In a great article a few years ago in the Bastrop Daily Enterprise, Wes Helbling wrote a great article commemorating the 250th anniversary of The Baron de Bastrop‘s birthday. Much can be said about this mysterious land shark today, and the impact he had on how current land use has developed from generation to generation can often be dated back to these original land grants. For more on The Baron, see Helbling’s article here.
Though most of this land is found in present day Morehouse, and West Carroll parishes, a small portion also reached into present day Richland Parish.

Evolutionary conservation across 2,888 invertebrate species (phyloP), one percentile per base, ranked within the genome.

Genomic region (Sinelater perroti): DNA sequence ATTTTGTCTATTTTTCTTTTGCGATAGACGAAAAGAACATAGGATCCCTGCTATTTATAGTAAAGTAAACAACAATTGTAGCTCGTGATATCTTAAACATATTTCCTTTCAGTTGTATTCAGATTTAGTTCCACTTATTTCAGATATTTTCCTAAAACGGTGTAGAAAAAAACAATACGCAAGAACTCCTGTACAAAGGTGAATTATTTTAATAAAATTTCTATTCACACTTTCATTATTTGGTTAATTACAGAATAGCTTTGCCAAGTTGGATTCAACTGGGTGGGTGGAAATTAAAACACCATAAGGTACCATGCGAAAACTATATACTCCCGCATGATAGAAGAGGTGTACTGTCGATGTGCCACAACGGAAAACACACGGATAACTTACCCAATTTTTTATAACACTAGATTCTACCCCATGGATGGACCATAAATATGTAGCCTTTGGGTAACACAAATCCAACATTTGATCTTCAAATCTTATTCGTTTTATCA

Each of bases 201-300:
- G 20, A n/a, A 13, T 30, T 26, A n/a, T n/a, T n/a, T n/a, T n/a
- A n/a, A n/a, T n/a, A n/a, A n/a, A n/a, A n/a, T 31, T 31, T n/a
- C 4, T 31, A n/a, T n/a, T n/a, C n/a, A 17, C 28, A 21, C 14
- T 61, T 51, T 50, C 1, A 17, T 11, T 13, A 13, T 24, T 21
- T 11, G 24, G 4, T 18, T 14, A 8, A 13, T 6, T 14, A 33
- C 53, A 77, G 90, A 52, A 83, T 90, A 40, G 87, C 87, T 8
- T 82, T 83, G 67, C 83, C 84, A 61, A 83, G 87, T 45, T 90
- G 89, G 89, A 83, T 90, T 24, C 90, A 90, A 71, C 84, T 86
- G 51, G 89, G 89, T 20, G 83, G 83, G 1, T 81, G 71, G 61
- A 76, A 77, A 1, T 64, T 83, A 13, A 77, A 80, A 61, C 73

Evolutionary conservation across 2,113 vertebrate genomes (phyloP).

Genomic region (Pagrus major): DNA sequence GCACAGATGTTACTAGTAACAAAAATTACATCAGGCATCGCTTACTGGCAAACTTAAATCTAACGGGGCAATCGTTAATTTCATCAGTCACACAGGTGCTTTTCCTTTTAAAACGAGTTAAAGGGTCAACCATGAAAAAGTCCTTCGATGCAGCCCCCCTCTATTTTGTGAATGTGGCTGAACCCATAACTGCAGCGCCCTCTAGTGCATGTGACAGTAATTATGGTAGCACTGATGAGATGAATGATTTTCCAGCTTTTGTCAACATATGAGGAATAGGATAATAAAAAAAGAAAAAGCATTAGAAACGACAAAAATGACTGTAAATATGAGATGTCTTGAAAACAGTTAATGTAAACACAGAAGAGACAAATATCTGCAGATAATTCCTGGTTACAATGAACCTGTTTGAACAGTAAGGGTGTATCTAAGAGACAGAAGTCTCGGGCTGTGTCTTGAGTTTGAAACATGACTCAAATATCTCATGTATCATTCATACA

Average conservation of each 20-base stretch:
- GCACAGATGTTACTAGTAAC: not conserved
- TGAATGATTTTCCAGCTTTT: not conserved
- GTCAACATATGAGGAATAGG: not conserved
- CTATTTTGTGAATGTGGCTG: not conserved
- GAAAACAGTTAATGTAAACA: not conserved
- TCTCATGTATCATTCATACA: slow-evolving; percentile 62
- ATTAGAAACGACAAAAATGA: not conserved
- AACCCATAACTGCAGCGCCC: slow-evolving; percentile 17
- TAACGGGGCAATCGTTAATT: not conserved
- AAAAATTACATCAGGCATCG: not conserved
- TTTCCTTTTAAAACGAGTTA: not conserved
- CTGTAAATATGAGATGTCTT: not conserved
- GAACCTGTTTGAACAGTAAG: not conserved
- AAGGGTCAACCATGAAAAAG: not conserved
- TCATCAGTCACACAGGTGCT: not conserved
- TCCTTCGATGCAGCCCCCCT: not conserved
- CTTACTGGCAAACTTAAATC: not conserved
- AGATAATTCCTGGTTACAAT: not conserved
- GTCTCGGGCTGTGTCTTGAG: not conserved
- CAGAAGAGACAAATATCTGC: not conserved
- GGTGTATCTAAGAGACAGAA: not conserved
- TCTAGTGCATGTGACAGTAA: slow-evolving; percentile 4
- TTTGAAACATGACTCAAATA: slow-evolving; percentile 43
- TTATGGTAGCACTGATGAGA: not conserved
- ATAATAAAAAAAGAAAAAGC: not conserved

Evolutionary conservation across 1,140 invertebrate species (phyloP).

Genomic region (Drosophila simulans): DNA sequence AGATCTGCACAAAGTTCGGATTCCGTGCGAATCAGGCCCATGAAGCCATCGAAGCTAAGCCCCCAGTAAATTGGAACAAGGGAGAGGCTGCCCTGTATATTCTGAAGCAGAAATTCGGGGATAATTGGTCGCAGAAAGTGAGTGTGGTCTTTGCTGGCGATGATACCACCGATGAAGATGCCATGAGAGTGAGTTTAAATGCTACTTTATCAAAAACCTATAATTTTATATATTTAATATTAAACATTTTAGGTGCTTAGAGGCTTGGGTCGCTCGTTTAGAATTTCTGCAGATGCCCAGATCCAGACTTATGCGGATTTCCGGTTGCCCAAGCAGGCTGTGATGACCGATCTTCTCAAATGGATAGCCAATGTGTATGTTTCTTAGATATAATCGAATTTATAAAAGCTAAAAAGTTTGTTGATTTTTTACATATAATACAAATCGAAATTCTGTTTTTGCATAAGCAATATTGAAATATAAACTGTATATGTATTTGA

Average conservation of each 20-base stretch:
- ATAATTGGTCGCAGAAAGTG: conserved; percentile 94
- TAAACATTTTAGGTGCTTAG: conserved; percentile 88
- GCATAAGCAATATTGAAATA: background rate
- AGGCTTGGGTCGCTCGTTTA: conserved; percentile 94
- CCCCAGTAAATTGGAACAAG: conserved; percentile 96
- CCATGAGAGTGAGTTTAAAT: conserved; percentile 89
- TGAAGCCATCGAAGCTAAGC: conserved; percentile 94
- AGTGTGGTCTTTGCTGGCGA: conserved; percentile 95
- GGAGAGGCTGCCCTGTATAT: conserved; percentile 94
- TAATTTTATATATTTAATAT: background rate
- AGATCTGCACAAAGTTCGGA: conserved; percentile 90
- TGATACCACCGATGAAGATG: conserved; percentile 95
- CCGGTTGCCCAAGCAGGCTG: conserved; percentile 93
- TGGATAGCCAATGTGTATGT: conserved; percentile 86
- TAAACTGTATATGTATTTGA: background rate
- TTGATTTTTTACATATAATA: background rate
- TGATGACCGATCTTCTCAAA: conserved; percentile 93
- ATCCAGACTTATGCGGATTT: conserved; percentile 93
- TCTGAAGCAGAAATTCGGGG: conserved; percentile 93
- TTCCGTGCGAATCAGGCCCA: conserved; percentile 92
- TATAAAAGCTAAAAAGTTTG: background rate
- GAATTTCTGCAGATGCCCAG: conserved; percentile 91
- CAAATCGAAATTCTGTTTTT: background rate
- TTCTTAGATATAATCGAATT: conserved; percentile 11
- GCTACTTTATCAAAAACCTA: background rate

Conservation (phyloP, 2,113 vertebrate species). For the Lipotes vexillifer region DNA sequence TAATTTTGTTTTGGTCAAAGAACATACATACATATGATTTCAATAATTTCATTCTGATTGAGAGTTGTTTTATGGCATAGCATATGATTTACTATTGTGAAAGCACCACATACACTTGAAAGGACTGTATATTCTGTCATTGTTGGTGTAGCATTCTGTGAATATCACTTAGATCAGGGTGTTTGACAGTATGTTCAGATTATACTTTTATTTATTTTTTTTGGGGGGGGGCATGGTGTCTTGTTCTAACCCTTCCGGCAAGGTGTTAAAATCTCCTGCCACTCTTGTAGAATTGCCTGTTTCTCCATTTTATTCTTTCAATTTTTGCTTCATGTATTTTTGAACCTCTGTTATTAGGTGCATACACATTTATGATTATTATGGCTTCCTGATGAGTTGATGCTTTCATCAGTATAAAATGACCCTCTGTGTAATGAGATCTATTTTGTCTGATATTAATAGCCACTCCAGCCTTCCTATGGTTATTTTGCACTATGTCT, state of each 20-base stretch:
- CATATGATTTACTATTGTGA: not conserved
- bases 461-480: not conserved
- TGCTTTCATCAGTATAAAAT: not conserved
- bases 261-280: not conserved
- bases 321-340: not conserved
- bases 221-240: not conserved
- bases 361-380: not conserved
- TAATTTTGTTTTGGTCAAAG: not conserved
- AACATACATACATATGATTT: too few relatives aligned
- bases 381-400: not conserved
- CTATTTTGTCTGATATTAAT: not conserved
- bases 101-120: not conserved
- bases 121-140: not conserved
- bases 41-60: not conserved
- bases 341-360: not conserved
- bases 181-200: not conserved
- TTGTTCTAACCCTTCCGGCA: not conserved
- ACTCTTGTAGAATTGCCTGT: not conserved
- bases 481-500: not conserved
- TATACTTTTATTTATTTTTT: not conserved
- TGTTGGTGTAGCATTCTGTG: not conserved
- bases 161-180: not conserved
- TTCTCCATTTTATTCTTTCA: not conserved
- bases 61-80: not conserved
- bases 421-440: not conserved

At the request of fellow researcher Tom Allen, of Oak Ridge, I set out to find some documents that the United States Senate held in their archives from 1851, where more than 800 pages of recorded testimony helped to bring some sense of clarity and closure to land grants related to the Baron de Bastrop. They were filed as Senate Executive Documents to the 32nd Congress, Serial Set 661. For interested researchers, you can find these detailed documents here.
“I will give to every family, industrious and well recommended, 400 acres of land – take where they please – six months’ provisions, all kinds of seeds they want to plant out, and their children (that is to say, boys) will be unregistered; and when they come to age, 400 acres of land will be given to each of them, during this current spring.”
The colonists came in two parties, one of which was detained at New Madrid for a month waiting for a boat from the Spanish government. The Baron finally bought a barge to bring them to Louisiana.